I can’t really pinpoint where to begin with this beautiful city, but as my second week comes to an end I can only say this place has only amazed me more and more with each passing day.
Residing in the city of Ho Chi Minh and being surrounded by the locals has allowed me to have one heck of an experience thus far. Through the food, the culture and the people I’ve met, this experience has reminded me again how much I love traveling!
“I’ve pretty much mastered the art of crossing the street without getting run over by a flock of motorbikes.”
It’s hard to figure out where to start when all that’s coming to my head are rice and noodles. Don’t get me wrong, there’s so much more to this city than the food, but so far I have enjoyed every meal like it’s my last. One of the things I was really looking forward to was trying a bunch of new foods! Like any country, Vietnam is home to an abundance of delicious dishes unique to their culture. People here use only the freshest ingredients and often spend hours on end making just the perfect broth.
My favorite dish I’ve had so far was called bun cha — grilled pork patties with rice noodles served with vegetables — which originated from the northern part Vietnam in Hanoi. Something so simple had so much flavor, which is something I really admire about Vietnamese cuisine.
Simplicity can be used to describe many aspects in the Vietnamese culture. Only being in Vietnam for two weeks now, I’ve gotten somewhat of a feel of how life is out here. I’ve taken public transportation to my volunteer program every day for the past two weeks and I’ve pretty much mastered the art of crossing the street without getting run over by a flock of motorbikes.
It’s crazy how easy it is to get around the city here; You’ll be a local in no time!
Although what I might consider simple living is probably more complex as it seems. It’s safe to say that this country’s worth ethic is outstanding. You see workers working full work days five times a week, and they are lucky if they’re off on weekends. Some are working from the crack of dawn to half past midnight.
I feel that there’s a job for everything out here, but whatever it is I assure you that you will be always be greeted with a smile. When you don’t know a single word Vietnamese, something as universal as a smile can easily brighten up anyone’s day.
While exploring Vietnam and what this city has to offer I was also given the opportunity to volunteer at a special needs daycare through the Green Lion Program. Some of the kids at the daycare were born with Down syndrome, cerebral palsy, A.D.H.D or autism.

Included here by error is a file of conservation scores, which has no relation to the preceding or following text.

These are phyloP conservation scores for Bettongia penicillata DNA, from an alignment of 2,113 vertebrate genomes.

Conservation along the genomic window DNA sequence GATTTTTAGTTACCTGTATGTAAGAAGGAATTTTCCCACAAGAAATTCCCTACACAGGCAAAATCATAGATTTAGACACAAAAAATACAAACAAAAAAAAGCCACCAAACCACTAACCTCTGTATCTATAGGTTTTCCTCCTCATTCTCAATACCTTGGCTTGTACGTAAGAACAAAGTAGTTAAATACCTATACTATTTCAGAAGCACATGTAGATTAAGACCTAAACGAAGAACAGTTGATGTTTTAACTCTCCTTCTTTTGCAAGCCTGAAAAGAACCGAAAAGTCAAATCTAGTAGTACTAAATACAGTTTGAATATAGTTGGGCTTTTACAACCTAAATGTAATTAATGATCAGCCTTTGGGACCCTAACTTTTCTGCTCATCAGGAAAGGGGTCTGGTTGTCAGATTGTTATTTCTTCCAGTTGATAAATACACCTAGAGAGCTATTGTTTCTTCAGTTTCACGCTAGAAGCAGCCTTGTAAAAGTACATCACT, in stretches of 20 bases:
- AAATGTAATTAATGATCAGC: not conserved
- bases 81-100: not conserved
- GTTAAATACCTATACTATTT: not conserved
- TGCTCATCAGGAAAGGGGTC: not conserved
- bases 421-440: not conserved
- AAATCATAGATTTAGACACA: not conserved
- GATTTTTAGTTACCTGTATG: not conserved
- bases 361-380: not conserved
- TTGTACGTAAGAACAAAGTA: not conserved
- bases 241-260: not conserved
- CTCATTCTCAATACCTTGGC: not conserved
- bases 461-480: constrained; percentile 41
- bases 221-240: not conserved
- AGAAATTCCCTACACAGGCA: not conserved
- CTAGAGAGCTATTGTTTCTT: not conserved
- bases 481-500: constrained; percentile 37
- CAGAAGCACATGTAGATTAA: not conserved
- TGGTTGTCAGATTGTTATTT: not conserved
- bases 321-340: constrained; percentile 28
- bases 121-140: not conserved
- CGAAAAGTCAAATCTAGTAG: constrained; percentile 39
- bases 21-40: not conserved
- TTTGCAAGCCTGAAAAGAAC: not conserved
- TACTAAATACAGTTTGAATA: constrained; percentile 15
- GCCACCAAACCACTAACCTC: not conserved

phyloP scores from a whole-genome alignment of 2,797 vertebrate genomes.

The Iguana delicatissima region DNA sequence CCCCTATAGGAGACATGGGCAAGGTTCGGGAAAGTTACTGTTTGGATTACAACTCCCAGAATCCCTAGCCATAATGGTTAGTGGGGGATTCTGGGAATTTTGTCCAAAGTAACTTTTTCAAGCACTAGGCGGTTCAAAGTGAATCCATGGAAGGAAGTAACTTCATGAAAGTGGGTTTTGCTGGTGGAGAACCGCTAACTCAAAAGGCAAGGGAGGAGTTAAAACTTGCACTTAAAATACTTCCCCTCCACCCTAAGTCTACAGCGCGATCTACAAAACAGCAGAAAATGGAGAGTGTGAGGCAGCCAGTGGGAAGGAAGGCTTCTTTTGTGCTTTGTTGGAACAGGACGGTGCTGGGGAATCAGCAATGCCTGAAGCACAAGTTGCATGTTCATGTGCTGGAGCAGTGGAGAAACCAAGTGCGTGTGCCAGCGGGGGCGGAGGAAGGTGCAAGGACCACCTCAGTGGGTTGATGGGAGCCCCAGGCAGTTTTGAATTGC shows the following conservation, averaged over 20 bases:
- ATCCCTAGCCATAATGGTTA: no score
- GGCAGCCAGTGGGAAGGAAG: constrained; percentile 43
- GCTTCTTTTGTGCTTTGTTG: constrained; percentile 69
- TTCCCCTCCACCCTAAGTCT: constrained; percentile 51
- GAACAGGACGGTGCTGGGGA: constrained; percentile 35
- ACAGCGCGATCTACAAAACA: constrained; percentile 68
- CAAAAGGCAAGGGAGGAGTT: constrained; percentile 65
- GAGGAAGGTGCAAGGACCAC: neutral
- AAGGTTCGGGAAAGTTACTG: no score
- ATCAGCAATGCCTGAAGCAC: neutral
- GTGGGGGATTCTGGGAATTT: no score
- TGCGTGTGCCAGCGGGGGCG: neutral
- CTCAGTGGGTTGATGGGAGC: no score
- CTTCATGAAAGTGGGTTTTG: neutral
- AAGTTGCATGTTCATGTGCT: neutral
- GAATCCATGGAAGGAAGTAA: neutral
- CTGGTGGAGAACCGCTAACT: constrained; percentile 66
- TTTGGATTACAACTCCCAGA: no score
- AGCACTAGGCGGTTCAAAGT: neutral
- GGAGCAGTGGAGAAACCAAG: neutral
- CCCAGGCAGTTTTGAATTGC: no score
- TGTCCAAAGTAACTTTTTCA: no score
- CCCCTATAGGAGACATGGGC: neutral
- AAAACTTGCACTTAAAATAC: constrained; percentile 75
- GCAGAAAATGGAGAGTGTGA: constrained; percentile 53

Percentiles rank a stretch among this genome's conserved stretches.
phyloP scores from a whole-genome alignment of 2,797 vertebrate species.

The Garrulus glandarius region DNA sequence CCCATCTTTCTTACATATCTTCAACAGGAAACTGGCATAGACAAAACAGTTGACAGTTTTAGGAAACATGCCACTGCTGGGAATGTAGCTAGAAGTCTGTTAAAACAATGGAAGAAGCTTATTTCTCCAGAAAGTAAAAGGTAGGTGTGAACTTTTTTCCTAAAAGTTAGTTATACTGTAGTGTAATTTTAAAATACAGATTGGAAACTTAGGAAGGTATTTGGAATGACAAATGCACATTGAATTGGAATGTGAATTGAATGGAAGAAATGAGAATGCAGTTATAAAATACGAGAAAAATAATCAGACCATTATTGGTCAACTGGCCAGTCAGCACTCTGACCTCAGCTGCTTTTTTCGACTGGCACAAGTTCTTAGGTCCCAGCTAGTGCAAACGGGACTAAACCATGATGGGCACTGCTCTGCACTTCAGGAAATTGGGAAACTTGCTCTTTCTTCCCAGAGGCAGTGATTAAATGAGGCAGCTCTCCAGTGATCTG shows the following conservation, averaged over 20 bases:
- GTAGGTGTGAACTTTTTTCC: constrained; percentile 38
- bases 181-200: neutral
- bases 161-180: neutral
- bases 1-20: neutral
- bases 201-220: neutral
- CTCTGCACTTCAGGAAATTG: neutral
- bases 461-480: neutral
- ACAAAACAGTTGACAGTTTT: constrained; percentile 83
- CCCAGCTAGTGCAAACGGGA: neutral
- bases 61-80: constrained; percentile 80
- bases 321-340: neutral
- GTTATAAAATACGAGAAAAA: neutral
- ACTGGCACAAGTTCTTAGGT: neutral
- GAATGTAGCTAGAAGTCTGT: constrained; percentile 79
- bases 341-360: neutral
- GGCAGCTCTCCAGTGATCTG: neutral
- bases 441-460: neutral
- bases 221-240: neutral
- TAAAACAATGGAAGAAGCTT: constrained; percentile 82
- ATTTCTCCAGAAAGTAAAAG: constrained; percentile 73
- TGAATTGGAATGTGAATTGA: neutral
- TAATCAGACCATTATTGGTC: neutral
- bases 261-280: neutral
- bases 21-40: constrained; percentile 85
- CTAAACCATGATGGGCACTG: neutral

A typical day goes like this: I wake up at 7 a.m. and enjoy breakfast before my 30 minute commute. Once at the daycare, I have playtime with the kids and then set up for lunch, help with feeding time and get blankets ready for nap time. While the kids take a nap, the other volunteers and I head back to the accommodation to have our own nap time/lunch break. Then we head back to the daycare for afternoon activities.
I’ve grown relationships with many of the kids at the daycare; some are easier than others but it’s definitely worth the time and effort. I’ve learned so much working with these kids and continue to do so with every new work day. In a short amount of time I’ve learned what toys each of the kids like to play with, what makes them laugh and if they like their rice dry or soupy.
As my program comes to an end in a week, I’m really not looking forward to saying goodbye to the kids or this city. This was definitely an experience of a lifetime that I will remember and cherish forever. I’m truly going to miss these kids as they gave me a reason to wake up every morning for the past two weeks. They brought such energy and every day was something new with them!
Vietnam has made a big impact on my life in such a short amount of time. For that I will be forever thankful.
Cheyanne Crisostomo is a third year public health major. She is volunteering in a special needs healthcare and food outreach program in Ho Chi Minh City, Vietnam through International Volunteer HQ.
Hey Cheyanne, thanks for your post! I’m wondering if you don’t know a word of Vietnamese how do you communicate with the kids?? Do they teach you Vietnamese? Do you teach them English? Do you just use pictures or do some sort of Vietglish mashup?